The number of people approaching the charity for accommodation has almost doubled in the last few years - jumping from 1,972 in 2009/10 to 3,652 in 2010/11.
Meanwhile, 5,047 households presented as homeless to the Northern Ireland Housing Executive during April to June last year, an increase of 21% compared to the same quarter in 2011.
The Simon Community's new Freephone Helpline received 13,400 calls, the latest statistics revealed.
Carol O'Bryan, the organisation's chief executive, said that increasingly they're dealing with the 'new homeless.'
She described them as people who have been living fairly comfortably until hit by job loss, family break up or another crisis.
"Their savings soon run out and suddenly they find they can't meet the mortgage payments or pay the landlord.
"Often they turn in desperation to the quick fix loans they see advertised on TV, not realising that the high interest charged by many will only add to their problems."
Ms O' Bryan said that these families "don't fit society's traditional stereotype of the homeless."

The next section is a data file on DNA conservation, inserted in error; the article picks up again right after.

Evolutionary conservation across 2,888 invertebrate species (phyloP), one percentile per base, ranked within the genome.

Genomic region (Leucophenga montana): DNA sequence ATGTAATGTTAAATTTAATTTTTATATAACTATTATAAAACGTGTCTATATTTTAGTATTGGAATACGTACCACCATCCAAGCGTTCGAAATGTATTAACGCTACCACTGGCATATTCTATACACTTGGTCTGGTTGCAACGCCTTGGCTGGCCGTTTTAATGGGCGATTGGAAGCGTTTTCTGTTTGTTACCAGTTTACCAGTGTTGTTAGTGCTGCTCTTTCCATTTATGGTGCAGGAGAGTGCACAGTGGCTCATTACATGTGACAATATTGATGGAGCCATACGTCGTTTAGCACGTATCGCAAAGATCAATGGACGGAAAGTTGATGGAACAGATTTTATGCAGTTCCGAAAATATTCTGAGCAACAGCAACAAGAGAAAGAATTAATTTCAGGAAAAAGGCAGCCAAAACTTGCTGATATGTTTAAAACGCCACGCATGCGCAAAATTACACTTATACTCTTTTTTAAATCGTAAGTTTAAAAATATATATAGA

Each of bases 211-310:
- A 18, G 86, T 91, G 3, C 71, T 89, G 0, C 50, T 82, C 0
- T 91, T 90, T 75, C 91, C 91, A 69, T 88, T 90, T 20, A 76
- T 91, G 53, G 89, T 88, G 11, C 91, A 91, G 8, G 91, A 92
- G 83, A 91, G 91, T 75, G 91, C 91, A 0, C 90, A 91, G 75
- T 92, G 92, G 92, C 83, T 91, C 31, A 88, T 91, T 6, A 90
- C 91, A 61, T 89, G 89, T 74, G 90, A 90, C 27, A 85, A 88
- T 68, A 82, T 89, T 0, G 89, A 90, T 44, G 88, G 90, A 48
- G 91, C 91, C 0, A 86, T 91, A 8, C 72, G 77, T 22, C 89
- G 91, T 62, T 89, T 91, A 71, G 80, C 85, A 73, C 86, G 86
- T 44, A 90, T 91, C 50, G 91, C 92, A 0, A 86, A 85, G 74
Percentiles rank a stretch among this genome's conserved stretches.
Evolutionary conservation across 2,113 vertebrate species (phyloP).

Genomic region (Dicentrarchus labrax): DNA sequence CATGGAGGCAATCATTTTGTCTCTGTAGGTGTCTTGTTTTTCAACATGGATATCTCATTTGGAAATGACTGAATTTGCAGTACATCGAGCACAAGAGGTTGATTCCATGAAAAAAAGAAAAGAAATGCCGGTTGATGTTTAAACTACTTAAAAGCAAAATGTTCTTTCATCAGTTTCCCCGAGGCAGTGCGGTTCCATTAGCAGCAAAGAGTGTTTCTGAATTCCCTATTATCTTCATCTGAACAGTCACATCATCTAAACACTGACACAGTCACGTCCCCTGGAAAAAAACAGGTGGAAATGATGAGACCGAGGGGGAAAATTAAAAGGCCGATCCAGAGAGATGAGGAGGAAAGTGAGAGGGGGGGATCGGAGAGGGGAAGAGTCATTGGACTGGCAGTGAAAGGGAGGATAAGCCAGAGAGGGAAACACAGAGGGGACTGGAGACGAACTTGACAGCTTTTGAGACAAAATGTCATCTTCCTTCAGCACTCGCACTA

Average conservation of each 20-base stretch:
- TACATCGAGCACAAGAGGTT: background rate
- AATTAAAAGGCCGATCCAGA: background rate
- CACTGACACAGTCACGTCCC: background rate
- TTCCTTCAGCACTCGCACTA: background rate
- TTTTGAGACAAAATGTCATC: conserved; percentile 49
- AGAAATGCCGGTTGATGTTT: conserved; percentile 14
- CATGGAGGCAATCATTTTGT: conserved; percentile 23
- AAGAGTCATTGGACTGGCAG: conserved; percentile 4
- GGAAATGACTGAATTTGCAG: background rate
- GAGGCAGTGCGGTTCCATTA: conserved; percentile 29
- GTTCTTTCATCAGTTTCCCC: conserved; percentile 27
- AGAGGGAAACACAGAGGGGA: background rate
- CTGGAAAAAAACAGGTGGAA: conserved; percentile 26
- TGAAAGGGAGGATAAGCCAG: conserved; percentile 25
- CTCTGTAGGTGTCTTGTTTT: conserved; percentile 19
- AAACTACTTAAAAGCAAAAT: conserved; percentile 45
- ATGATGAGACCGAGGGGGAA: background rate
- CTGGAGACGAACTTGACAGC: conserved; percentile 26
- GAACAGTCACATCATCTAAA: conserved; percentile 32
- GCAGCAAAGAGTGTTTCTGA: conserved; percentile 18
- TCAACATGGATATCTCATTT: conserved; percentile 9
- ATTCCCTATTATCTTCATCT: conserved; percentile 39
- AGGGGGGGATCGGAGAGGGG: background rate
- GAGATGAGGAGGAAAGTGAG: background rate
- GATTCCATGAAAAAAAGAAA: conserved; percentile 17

She explained: "They aren't running away from anything; they are not transitioning out of care: they don't have mental health issues, alcohol or substance abuse problems."
"Their pride means that they often hide their difficulties and the family support system which - thankfully - still exists in Northern Ireland means that they are more likely to be 'sofa surfing' around relatives' homes than actually on the streets."
The charity has often stated that many people are just a few pay packets away from homelessness and are calling for active intervention immediately to stop it spiralling out of control.
The sweeping changes currently proposed through Welfare Reform will add to society's problems, Ms O'Bryan added.
"We are eager, together with others in the voluntary sector, to work with Government to create positive change, but the problems with Welfare Reform need to be addressed immediately or the risk of homelessness will increase."